The Shallows – What the Internet is doing to our brains by Carr

Reading notes:

Hal and Me

Media aren’t just channels of information. They supply the stuff of thought, but they also shape the process of thought. And what the Net seems to be doing is chipping away my capacity for concentration and contemplation. Whether I’m online or not, my mind now expects to take in information the way the Net distributes it: in a swiftly moving stream of particles. Once I was a scuba diver in the sea of words. Now I zip along the surface like a guy on a Jet Ski. 

The Vital Paths

If we stop exercising our mental skills, we do not just forget them: the brain map space for those skills is turned over to the skills we practice instead. This process is termed as “survival of the busiest” by Jeffery Schwartz. 

It seems ludicrous to think that fiddling with a computer, a mere tool, could alter in any deep or lasting way what was going on inside my head. But I was wrong. As neuroscientists have discovered, the brain-and the mind to which it gives rise- is forever a work in progress.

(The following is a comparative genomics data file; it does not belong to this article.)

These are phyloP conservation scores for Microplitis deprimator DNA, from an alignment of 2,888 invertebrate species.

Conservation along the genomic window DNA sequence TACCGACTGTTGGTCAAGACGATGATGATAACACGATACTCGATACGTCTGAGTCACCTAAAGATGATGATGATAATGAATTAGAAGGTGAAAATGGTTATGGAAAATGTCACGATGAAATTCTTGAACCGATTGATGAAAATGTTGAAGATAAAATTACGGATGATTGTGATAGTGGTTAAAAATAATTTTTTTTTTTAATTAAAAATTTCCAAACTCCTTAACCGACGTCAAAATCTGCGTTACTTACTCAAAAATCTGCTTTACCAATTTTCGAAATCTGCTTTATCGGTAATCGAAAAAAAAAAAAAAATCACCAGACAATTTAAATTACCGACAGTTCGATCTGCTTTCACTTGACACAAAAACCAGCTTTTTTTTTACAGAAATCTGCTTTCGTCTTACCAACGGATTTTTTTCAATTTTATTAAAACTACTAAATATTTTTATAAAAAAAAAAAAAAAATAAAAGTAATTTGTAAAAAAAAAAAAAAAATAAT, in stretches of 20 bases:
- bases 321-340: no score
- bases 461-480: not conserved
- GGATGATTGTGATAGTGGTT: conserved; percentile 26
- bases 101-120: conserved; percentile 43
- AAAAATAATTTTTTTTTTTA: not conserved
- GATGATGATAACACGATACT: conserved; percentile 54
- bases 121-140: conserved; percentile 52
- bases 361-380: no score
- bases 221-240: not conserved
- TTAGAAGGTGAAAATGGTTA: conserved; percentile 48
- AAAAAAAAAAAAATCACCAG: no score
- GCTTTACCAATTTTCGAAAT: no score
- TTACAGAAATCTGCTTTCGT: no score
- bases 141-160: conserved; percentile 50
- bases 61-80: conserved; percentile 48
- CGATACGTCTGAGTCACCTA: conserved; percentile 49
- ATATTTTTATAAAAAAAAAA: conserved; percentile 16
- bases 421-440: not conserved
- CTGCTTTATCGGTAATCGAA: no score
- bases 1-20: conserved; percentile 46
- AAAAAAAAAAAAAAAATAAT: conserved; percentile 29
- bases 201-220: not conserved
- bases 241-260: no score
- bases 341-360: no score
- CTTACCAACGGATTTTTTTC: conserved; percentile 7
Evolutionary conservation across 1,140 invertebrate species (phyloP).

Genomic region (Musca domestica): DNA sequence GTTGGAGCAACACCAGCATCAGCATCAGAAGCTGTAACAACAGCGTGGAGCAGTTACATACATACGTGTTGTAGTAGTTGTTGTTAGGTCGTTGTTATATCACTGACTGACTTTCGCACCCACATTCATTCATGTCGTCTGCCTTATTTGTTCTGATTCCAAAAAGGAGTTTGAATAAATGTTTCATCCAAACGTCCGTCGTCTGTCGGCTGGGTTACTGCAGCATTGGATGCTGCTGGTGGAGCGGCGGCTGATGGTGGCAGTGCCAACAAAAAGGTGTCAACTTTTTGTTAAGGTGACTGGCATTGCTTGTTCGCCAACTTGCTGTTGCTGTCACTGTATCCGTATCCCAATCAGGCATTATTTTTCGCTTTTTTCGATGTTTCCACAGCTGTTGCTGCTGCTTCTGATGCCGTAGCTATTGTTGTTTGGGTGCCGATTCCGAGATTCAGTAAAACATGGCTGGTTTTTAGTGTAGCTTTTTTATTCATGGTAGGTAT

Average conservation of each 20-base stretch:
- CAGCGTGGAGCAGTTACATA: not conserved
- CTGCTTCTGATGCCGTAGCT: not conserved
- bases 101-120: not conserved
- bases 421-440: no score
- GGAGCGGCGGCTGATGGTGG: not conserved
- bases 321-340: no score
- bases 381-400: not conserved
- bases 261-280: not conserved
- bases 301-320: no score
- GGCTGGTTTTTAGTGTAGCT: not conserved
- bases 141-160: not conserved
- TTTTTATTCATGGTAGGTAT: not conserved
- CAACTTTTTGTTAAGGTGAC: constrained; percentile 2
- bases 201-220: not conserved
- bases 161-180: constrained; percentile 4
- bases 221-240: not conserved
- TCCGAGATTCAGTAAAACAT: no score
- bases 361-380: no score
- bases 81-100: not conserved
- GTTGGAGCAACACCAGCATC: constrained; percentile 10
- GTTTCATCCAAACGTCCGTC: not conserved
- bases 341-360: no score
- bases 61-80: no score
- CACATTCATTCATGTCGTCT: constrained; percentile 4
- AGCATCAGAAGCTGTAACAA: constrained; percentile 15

Tools of the Mind

Langdon Winner: If the experience of modern society shows us anything, it is that technologies are not merely aids to human activity, but also powerful forces acting to reshape that activity and its meaning. 

Although the workings of our gray matter still lie beyond the reach of archaeologists’ tools, we now know not only that it is probable that the use of intellectual technologies shaped and reshaped the circuitry in our heads, but that it had to be so. Any repeated experience influences our synapses; the changes wrought by the recurring use of tools that extend or supplement our nervous systems should be particularly pronounced. 

Walter J. Ong: Technologies are not mere exterior aids but also interior transformations of consciousness and never more than when they affect the word. The history of language is also a history of the mind. Language itself is not a technology. It’s native to our species. Reading and writing however, are not innate talents. They are unnatural acts made possible by the purposeful development of the alphabet and many other technologies. 

The Deepening Page